Time is flying: the Indian business night happened a week ago! It was a nice evening. Since very few people showed up we went for an interactive format and many people liked it. Philippe Vlerick shared with us his very practical experience with India and Indians. Kiran Gupta brought humble thoughts from a giant like Tata. Finally Venkat Subramanian consolidated all the discussions with additional data. Food (provided by InBAG) was very good (even according to Indians ;-))

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Thanks to all of you for your presence!

Indian Business Night in Vlerick Ghent, June 5th

Just a reminder that you are all invited to the

Indian Business Night

in Vlerick Ghent

on June 5th, 2012 at 7PM.

Ever wondered what does it take or what is it like to do business in India? Interested in listening to industry captains who experienced India or who brought a bit of India in Belgium? Wait no more, here is an opportunity to meet them! Them?

  • Baron Philippe Vlerick, CEO of Uco Textiles and chairman of our beloved school,
  • Hemakiran Gupta, country manager of Tata Consultancy Services,
  • Prof. Venkat Subramanian, professor at Vlerick school.

And on top of that, a light vegetarian dinner will be served :-)

So come and join us on June 5th, in Vlerick Ghent.

In a nutshell:

And if you have any question, feel free to contact me!

+ feel free to invite whoever interested you want, it’s open to everyone!

+ but we would be glad if you could send an email confirming your presence (for the caterer), thanks!

See you on June 5th!

First Indian Evening at Vlerick on June 5th, 2012

After some days and nights of hard work :-), we are proud to announce the first Indian Evening at Vlerick Ghent, on June 5th, 2012!

Textile Industry, Raipur, Chhattisgarh

The idea of this evening is to give Vlerick students (and any other people interested) insights on India, its businesses and the opportunities future businessmen will find in India. An interesting perspective would be to hear opinions of  business leaders on these topics as well as their stories on doing business with / in Belgium and, more broadly, Europe.

The confirmed speakers currently are:

More info will follow soon. But be sure to save the date! June 5th, 2012, at around 18.00!

India Inc: How India's Top Ten Entrepreneurs are Winning Globally - book cover

Photo credits (edited on March 12, 2012): Textile Industry, Raipur, Chhattisgarh (all rights reserved) by Ice Cubes and India Inc: How India’s Top Ten Entrepreneurs are Winning Globally – book cover (all rights reserved) by Vikas Pota on Flickr (the book).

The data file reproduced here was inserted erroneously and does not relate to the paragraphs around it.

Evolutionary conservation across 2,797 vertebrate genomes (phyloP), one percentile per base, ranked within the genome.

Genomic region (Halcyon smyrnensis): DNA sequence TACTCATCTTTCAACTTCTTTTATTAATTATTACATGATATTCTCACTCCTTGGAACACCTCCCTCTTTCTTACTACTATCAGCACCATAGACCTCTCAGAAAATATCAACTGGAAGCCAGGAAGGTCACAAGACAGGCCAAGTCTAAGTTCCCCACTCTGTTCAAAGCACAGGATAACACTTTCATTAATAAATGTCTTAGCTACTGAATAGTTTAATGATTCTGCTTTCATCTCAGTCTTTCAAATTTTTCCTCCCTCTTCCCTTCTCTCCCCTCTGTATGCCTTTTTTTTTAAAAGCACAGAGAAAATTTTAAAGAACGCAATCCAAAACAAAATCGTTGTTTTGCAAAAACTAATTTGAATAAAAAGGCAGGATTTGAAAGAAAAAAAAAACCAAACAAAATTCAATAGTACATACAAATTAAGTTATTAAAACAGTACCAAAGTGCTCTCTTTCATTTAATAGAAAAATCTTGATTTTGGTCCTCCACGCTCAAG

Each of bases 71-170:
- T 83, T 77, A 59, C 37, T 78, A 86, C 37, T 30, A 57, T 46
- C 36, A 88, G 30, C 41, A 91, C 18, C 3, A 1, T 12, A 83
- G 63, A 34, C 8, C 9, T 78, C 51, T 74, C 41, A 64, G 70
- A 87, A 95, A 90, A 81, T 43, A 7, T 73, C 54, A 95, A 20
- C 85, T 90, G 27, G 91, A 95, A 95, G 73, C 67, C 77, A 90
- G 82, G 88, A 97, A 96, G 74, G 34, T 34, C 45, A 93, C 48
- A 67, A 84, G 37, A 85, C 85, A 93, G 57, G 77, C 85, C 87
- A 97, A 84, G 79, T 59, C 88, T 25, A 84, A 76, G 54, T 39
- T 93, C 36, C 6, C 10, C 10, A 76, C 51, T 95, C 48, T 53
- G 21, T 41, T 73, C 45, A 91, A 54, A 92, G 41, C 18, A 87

Ok, for those interested, the Bollywood actors previously displayed here and in the presentation are Aishwarya Rai (picture) and Hrithik Roshan (picture) :-)

Industrial growth rate and business investment in Indian states

The Ficci (Federation of Indian Chambers of Commerce and Industry) and Bain&co published a report comparing industrial growth rate and business investment in 7 Indian states (among the 28 states in total in India).

Map of Indian states (from Nations Online Project)

Map of Indian states (from Nations Online Project)

Although Bangalore and Mumbai are considered as the two major economic centres in India, their states (Karnataka and Maharashtra, respectively) are not ranked first. The winner is: Orissa! And the last state is (West) Bengal. The Telegraph (from Kolkata) has some more details. The full rating, according to growth rate of industrial output, is:

State Growth rate of
industrial output
Orissa 12.0%
Karnataka 10.5%
Rajastan 7.9%
Gujarat 7.5%
Tamil Nadu 7.0%
Maharashtra 6.9%
Bengal 3.7%

Where will you invest, next time?

Indian business schools revamping their cursus

Today, here is a second post that has less to do with Vlerick per se. I just read an article from the (Indian) Economic Times about Indian business schools revamping their cursus. I was curious about this article because, at Vlerick, we talk about a future new branding, a future new website, potential evolution of courses following feedback from students (is that possible? ;-) ), etc. I was then wondering how are business school in other countries (and Indian in particular, sorry guys if I always come back on this) and how they are evolving.

David Garvin (HBS) on Rethinking the MBA

Everything started last year when three professors from HBS published a book about “rethinking the MBA” (S.M. Datar, D.A. Garvin -above- and P. Cullen, Harvard Business Press Books, 2010). In a video, Prof. David Garvin explains “why business education is at a crossroads” (in other words: why he wrote the book and why you should buy it). In a nutshell, if many business schools focused on knowledge and analytic skills, in the authors’ opinion, very few MBA graduates have a balance between this knowledge and practical skills and a “sense of purpose and identity”. This would make them brainy in theory but handicapped in practice.

Re-thinking the MBA idea